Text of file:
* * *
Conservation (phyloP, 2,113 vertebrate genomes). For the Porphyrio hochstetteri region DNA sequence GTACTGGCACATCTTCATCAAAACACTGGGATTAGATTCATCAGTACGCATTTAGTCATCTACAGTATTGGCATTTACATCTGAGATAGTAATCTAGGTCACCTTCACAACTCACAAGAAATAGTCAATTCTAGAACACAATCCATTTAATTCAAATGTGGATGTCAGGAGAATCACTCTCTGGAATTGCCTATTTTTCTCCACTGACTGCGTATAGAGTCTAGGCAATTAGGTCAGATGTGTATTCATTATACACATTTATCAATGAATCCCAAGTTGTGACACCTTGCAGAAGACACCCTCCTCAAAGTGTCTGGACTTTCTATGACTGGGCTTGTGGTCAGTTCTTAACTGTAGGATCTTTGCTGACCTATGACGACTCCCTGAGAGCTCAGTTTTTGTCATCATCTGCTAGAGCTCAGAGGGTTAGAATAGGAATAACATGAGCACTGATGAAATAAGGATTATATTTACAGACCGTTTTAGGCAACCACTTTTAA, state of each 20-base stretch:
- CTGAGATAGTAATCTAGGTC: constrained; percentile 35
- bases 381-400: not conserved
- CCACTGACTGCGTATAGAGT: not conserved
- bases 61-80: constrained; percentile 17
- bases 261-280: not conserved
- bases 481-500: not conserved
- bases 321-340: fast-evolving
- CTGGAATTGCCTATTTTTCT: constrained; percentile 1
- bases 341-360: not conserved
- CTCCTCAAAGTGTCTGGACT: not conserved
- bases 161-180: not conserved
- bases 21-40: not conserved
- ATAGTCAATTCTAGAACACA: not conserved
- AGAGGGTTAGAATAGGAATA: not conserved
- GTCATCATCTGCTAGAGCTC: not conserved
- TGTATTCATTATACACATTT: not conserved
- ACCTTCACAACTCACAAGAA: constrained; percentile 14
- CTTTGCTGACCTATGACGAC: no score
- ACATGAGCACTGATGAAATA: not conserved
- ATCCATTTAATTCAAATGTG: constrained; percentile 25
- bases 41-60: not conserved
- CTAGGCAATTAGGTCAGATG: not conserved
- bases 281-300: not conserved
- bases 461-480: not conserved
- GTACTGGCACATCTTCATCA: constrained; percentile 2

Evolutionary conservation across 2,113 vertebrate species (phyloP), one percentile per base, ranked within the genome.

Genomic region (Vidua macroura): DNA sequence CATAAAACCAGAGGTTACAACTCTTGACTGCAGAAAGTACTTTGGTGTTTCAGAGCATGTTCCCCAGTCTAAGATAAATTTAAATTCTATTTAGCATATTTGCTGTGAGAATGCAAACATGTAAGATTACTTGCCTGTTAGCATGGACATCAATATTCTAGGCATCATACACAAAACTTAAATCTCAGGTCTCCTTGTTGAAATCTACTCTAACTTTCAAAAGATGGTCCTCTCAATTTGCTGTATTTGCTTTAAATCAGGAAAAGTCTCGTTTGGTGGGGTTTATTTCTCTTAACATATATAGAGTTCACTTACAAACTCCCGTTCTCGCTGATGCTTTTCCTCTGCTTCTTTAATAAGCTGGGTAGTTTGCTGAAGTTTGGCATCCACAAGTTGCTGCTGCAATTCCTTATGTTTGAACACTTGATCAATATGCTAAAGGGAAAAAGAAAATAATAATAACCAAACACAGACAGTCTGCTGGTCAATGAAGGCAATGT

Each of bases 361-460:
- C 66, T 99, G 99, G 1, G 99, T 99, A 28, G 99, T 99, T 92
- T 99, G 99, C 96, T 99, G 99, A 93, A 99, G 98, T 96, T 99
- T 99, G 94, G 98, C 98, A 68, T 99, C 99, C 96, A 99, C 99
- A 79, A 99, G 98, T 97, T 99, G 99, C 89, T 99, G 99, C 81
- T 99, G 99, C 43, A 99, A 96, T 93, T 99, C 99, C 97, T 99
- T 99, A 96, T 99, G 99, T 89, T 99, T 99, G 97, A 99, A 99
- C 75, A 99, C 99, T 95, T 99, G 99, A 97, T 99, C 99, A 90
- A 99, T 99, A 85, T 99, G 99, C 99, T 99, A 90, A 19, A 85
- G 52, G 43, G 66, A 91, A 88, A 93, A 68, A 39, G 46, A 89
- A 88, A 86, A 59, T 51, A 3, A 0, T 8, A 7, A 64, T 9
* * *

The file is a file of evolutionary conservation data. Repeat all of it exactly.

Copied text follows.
Conservation (phyloP, 2,113 vertebrate genomes). For the Porphyrio hochstetteri region DNA sequence GTACTGGCACATCTTCATCAAAACACTGGGATTAGATTCATCAGTACGCATTTAGTCATCTACAGTATTGGCATTTACATCTGAGATAGTAATCTAGGTCACCTTCACAACTCACAAGAAATAGTCAATTCTAGAACACAATCCATTTAATTCAAATGTGGATGTCAGGAGAATCACTCTCTGGAATTGCCTATTTTTCTCCACTGACTGCGTATAGAGTCTAGGCAATTAGGTCAGATGTGTATTCATTATACACATTTATCAATGAATCCCAAGTTGTGACACCTTGCAGAAGACACCCTCCTCAAAGTGTCTGGACTTTCTATGACTGGGCTTGTGGTCAGTTCTTAACTGTAGGATCTTTGCTGACCTATGACGACTCCCTGAGAGCTCAGTTTTTGTCATCATCTGCTAGAGCTCAGAGGGTTAGAATAGGAATAACATGAGCACTGATGAAATAAGGATTATATTTACAGACCGTTTTAGGCAACCACTTTTAA, state of each 20-base stretch:
- CTGAGATAGTAATCTAGGTC: constrained; percentile 35
- bases 381-400: not conserved
- CCACTGACTGCGTATAGAGT: not conserved
- bases 61-80: constrained; percentile 17
- bases 261-280: not conserved
- bases 481-500: not conserved
- bases 321-340: fast-evolving
- CTGGAATTGCCTATTTTTCT: constrained; percentile 1
- bases 341-360: not conserved
- CTCCTCAAAGTGTCTGGACT: not conserved
- bases 161-180: not conserved
- bases 21-40: not conserved
- ATAGTCAATTCTAGAACACA: not conserved
- AGAGGGTTAGAATAGGAATA: not conserved
- GTCATCATCTGCTAGAGCTC: not conserved
- TGTATTCATTATACACATTT: not conserved
- ACCTTCACAACTCACAAGAA: constrained; percentile 14
- CTTTGCTGACCTATGACGAC: no score
- ACATGAGCACTGATGAAATA: not conserved
- ATCCATTTAATTCAAATGTG: constrained; percentile 25
- bases 41-60: not conserved
- CTAGGCAATTAGGTCAGATG: not conserved
- bases 281-300: not conserved
- bases 461-480: not conserved
- GTACTGGCACATCTTCATCA: constrained; percentile 2

Evolutionary conservation across 2,113 vertebrate species (phyloP), one percentile per base, ranked within the genome.

Genomic region (Vidua macroura): DNA sequence CATAAAACCAGAGGTTACAACTCTTGACTGCAGAAAGTACTTTGGTGTTTCAGAGCATGTTCCCCAGTCTAAGATAAATTTAAATTCTATTTAGCATATTTGCTGTGAGAATGCAAACATGTAAGATTACTTGCCTGTTAGCATGGACATCAATATTCTAGGCATCATACACAAAACTTAAATCTCAGGTCTCCTTGTTGAAATCTACTCTAACTTTCAAAAGATGGTCCTCTCAATTTGCTGTATTTGCTTTAAATCAGGAAAAGTCTCGTTTGGTGGGGTTTATTTCTCTTAACATATATAGAGTTCACTTACAAACTCCCGTTCTCGCTGATGCTTTTCCTCTGCTTCTTTAATAAGCTGGGTAGTTTGCTGAAGTTTGGCATCCACAAGTTGCTGCTGCAATTCCTTATGTTTGAACACTTGATCAATATGCTAAAGGGAAAAAGAAAATAATAATAACCAAACACAGACAGTCTGCTGGTCAATGAAGGCAATGT

Each of bases 361-460:
- C 66, T 99, G 99, G 1, G 99, T 99, A 28, G 99, T 99, T 92
- T 99, G 99, C 96, T 99, G 99, A 93, A 99, G 98, T 96, T 99
- T 99, G 94, G 98, C 98, A 68, T 99, C 99, C 96, A 99, C 99
- A 79, A 99, G 98, T 97, T 99, G 99, C 89, T 99, G 99, C 81
- T 99, G 99, C 43, A 99, A 96, T 93, T 99, C 99, C 97, T 99
- T 99, A 96, T 99, G 99, T 89, T 99, T 99, G 97, A 99, A 99
- C 75, A 99, C 99, T 95, T 99, G 99, A 97, T 99, C 99, A 90
- A 99, T 99, A 85, T 99, G 99, C 99, T 99, A 90, A 19, A 85
- G 52, G 43, G 66, A 91, A 88, A 93, A 68, A 39, G 46, A 89
- A 88, A 86, A 59, T 51, A 3, A 0, T 8, A 7, A 64, T 9